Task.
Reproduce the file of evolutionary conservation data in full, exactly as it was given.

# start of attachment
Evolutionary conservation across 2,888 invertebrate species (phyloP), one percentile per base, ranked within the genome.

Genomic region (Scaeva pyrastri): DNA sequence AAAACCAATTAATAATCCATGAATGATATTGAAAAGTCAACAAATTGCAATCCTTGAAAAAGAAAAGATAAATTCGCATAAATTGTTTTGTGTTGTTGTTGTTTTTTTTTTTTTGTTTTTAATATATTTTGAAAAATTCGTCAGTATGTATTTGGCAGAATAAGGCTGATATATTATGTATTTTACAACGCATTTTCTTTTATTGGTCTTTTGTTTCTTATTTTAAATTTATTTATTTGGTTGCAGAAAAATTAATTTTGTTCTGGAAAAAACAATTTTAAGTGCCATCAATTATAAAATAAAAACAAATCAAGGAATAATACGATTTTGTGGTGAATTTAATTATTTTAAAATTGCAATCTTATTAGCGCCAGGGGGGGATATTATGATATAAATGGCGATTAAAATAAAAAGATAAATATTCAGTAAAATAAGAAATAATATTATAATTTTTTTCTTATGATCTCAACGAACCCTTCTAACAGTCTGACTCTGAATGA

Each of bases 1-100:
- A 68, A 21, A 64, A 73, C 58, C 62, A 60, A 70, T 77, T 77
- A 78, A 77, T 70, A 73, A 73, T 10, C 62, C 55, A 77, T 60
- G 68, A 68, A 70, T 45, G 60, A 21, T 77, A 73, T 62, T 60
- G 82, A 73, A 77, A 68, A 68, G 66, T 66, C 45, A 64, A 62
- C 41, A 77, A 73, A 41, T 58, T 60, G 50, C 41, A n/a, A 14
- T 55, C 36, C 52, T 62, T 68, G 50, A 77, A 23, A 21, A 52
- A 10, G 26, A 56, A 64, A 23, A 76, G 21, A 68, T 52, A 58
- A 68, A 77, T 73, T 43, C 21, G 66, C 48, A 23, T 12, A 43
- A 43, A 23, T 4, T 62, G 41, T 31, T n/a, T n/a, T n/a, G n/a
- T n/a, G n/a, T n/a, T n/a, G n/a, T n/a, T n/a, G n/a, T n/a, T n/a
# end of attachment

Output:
Evolutionary conservation across 2,888 invertebrate species (phyloP), one percentile per base, ranked within the genome.

Genomic region (Scaeva pyrastri): DNA sequence AAAACCAATTAATAATCCATGAATGATATTGAAAAGTCAACAAATTGCAATCCTTGAAAAAGAAAAGATAAATTCGCATAAATTGTTTTGTGTTGTTGTTGTTTTTTTTTTTTTGTTTTTAATATATTTTGAAAAATTCGTCAGTATGTATTTGGCAGAATAAGGCTGATATATTATGTATTTTACAACGCATTTTCTTTTATTGGTCTTTTGTTTCTTATTTTAAATTTATTTATTTGGTTGCAGAAAAATTAATTTTGTTCTGGAAAAAACAATTTTAAGTGCCATCAATTATAAAATAAAAACAAATCAAGGAATAATACGATTTTGTGGTGAATTTAATTATTTTAAAATTGCAATCTTATTAGCGCCAGGGGGGGATATTATGATATAAATGGCGATTAAAATAAAAAGATAAATATTCAGTAAAATAAGAAATAATATTATAATTTTTTTCTTATGATCTCAACGAACCCTTCTAACAGTCTGACTCTGAATGA

Each of bases 1-100:
- A 68, A 21, A 64, A 73, C 58, C 62, A 60, A 70, T 77, T 77
- A 78, A 77, T 70, A 73, A 73, T 10, C 62, C 55, A 77, T 60
- G 68, A 68, A 70, T 45, G 60, A 21, T 77, A 73, T 62, T 60
- G 82, A 73, A 77, A 68, A 68, G 66, T 66, C 45, A 64, A 62
- C 41, A 77, A 73, A 41, T 58, T 60, G 50, C 41, A n/a, A 14
- T 55, C 36, C 52, T 62, T 68, G 50, A 77, A 23, A 21, A 52
- A 10, G 26, A 56, A 64, A 23, A 76, G 21, A 68, T 52, A 58
- A 68, A 77, T 73, T 43, C 21, G 66, C 48, A 23, T 12, A 43
- A 43, A 23, T 4, T 62, G 41, T 31, T n/a, T n/a, T n/a, G n/a
- T n/a, G n/a, T n/a, T n/a, G n/a, T n/a, T n/a, G n/a, T n/a, T n/a